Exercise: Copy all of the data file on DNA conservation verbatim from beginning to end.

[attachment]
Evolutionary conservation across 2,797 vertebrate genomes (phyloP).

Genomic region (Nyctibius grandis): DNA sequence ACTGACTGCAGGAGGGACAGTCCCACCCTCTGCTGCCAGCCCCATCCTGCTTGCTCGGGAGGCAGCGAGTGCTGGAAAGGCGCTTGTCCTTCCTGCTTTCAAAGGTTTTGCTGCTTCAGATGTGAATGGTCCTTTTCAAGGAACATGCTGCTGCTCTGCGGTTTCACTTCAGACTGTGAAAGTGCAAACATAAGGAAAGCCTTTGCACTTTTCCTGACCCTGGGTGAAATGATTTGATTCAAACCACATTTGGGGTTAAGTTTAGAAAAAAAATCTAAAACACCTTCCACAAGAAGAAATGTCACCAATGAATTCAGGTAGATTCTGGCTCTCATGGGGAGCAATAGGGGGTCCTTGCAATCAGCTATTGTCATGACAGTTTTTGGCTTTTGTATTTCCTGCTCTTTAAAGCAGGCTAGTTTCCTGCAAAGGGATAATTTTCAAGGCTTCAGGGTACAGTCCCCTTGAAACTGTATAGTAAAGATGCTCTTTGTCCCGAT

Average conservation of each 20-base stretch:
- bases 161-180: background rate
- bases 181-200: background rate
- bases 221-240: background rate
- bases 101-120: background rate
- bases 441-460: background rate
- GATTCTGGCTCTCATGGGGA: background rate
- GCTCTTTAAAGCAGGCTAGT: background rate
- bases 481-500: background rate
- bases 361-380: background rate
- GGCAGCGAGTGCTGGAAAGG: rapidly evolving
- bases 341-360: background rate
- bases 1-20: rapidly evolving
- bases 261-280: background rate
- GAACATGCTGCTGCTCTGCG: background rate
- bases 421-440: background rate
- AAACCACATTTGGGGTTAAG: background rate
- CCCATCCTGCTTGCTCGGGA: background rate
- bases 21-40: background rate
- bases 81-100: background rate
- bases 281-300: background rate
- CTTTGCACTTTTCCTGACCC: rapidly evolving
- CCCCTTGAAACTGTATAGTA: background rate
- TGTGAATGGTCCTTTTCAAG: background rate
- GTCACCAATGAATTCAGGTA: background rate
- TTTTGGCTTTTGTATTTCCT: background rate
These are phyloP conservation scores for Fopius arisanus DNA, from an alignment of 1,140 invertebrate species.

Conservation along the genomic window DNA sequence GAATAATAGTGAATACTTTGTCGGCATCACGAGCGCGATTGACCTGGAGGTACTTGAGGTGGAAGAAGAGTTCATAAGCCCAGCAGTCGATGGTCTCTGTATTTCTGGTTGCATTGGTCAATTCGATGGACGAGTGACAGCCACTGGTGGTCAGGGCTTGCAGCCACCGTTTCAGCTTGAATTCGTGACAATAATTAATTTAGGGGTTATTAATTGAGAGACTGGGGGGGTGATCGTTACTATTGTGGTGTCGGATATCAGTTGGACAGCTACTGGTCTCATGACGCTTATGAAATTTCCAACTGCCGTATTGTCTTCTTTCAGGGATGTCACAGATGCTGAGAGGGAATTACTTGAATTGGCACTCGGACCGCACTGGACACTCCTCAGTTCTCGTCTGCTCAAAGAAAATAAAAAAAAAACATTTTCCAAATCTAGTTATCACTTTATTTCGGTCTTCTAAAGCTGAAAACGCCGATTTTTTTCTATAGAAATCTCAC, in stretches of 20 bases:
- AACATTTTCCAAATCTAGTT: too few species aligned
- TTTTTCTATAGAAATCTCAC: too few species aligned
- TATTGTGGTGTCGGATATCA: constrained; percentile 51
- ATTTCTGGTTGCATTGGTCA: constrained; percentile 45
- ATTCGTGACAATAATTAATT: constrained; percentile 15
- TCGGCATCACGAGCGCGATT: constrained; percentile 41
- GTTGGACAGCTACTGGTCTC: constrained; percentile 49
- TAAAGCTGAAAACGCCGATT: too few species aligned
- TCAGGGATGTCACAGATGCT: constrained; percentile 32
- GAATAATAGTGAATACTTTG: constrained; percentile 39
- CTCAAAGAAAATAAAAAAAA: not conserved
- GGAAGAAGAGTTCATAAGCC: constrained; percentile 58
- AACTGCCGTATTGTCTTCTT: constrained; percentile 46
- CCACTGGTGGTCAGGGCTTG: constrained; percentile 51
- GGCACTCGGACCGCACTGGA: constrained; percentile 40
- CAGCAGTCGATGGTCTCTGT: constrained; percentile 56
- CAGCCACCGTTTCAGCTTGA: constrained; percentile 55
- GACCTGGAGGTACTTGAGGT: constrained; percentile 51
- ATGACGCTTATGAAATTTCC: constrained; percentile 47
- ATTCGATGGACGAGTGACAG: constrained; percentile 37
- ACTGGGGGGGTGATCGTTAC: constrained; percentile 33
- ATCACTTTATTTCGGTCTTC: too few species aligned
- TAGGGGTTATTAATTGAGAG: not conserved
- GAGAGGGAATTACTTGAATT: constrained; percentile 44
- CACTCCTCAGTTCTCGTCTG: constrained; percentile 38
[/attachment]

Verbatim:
Evolutionary conservation across 2,797 vertebrate genomes (phyloP).

Genomic region (Nyctibius grandis): DNA sequence ACTGACTGCAGGAGGGACAGTCCCACCCTCTGCTGCCAGCCCCATCCTGCTTGCTCGGGAGGCAGCGAGTGCTGGAAAGGCGCTTGTCCTTCCTGCTTTCAAAGGTTTTGCTGCTTCAGATGTGAATGGTCCTTTTCAAGGAACATGCTGCTGCTCTGCGGTTTCACTTCAGACTGTGAAAGTGCAAACATAAGGAAAGCCTTTGCACTTTTCCTGACCCTGGGTGAAATGATTTGATTCAAACCACATTTGGGGTTAAGTTTAGAAAAAAAATCTAAAACACCTTCCACAAGAAGAAATGTCACCAATGAATTCAGGTAGATTCTGGCTCTCATGGGGAGCAATAGGGGGTCCTTGCAATCAGCTATTGTCATGACAGTTTTTGGCTTTTGTATTTCCTGCTCTTTAAAGCAGGCTAGTTTCCTGCAAAGGGATAATTTTCAAGGCTTCAGGGTACAGTCCCCTTGAAACTGTATAGTAAAGATGCTCTTTGTCCCGAT

Average conservation of each 20-base stretch:
- bases 161-180: background rate
- bases 181-200: background rate
- bases 221-240: background rate
- bases 101-120: background rate
- bases 441-460: background rate
- GATTCTGGCTCTCATGGGGA: background rate
- GCTCTTTAAAGCAGGCTAGT: background rate
- bases 481-500: background rate
- bases 361-380: background rate
- GGCAGCGAGTGCTGGAAAGG: rapidly evolving
- bases 341-360: background rate
- bases 1-20: rapidly evolving
- bases 261-280: background rate
- GAACATGCTGCTGCTCTGCG: background rate
- bases 421-440: background rate
- AAACCACATTTGGGGTTAAG: background rate
- CCCATCCTGCTTGCTCGGGA: background rate
- bases 21-40: background rate
- bases 81-100: background rate
- bases 281-300: background rate
- CTTTGCACTTTTCCTGACCC: rapidly evolving
- CCCCTTGAAACTGTATAGTA: background rate
- TGTGAATGGTCCTTTTCAAG: background rate
- GTCACCAATGAATTCAGGTA: background rate
- TTTTGGCTTTTGTATTTCCT: background rate
These are phyloP conservation scores for Fopius arisanus DNA, from an alignment of 1,140 invertebrate species.

Conservation along the genomic window DNA sequence GAATAATAGTGAATACTTTGTCGGCATCACGAGCGCGATTGACCTGGAGGTACTTGAGGTGGAAGAAGAGTTCATAAGCCCAGCAGTCGATGGTCTCTGTATTTCTGGTTGCATTGGTCAATTCGATGGACGAGTGACAGCCACTGGTGGTCAGGGCTTGCAGCCACCGTTTCAGCTTGAATTCGTGACAATAATTAATTTAGGGGTTATTAATTGAGAGACTGGGGGGGTGATCGTTACTATTGTGGTGTCGGATATCAGTTGGACAGCTACTGGTCTCATGACGCTTATGAAATTTCCAACTGCCGTATTGTCTTCTTTCAGGGATGTCACAGATGCTGAGAGGGAATTACTTGAATTGGCACTCGGACCGCACTGGACACTCCTCAGTTCTCGTCTGCTCAAAGAAAATAAAAAAAAAACATTTTCCAAATCTAGTTATCACTTTATTTCGGTCTTCTAAAGCTGAAAACGCCGATTTTTTTCTATAGAAATCTCAC, in stretches of 20 bases:
- AACATTTTCCAAATCTAGTT: too few species aligned
- TTTTTCTATAGAAATCTCAC: too few species aligned
- TATTGTGGTGTCGGATATCA: constrained; percentile 51
- ATTTCTGGTTGCATTGGTCA: constrained; percentile 45
- ATTCGTGACAATAATTAATT: constrained; percentile 15
- TCGGCATCACGAGCGCGATT: constrained; percentile 41
- GTTGGACAGCTACTGGTCTC: constrained; percentile 49
- TAAAGCTGAAAACGCCGATT: too few species aligned
- TCAGGGATGTCACAGATGCT: constrained; percentile 32
- GAATAATAGTGAATACTTTG: constrained; percentile 39
- CTCAAAGAAAATAAAAAAAA: not conserved
- GGAAGAAGAGTTCATAAGCC: constrained; percentile 58
- AACTGCCGTATTGTCTTCTT: constrained; percentile 46
- CCACTGGTGGTCAGGGCTTG: constrained; percentile 51
- GGCACTCGGACCGCACTGGA: constrained; percentile 40
- CAGCAGTCGATGGTCTCTGT: constrained; percentile 56
- CAGCCACCGTTTCAGCTTGA: constrained; percentile 55
- GACCTGGAGGTACTTGAGGT: constrained; percentile 51
- ATGACGCTTATGAAATTTCC: constrained; percentile 47
- ATTCGATGGACGAGTGACAG: constrained; percentile 37
- ACTGGGGGGGTGATCGTTAC: constrained; percentile 33
- ATCACTTTATTTCGGTCTTC: too few species aligned
- TAGGGGTTATTAATTGAGAG: not conserved
- GAGAGGGAATTACTTGAATT: constrained; percentile 44
- CACTCCTCAGTTCTCGTCTG: constrained; percentile 38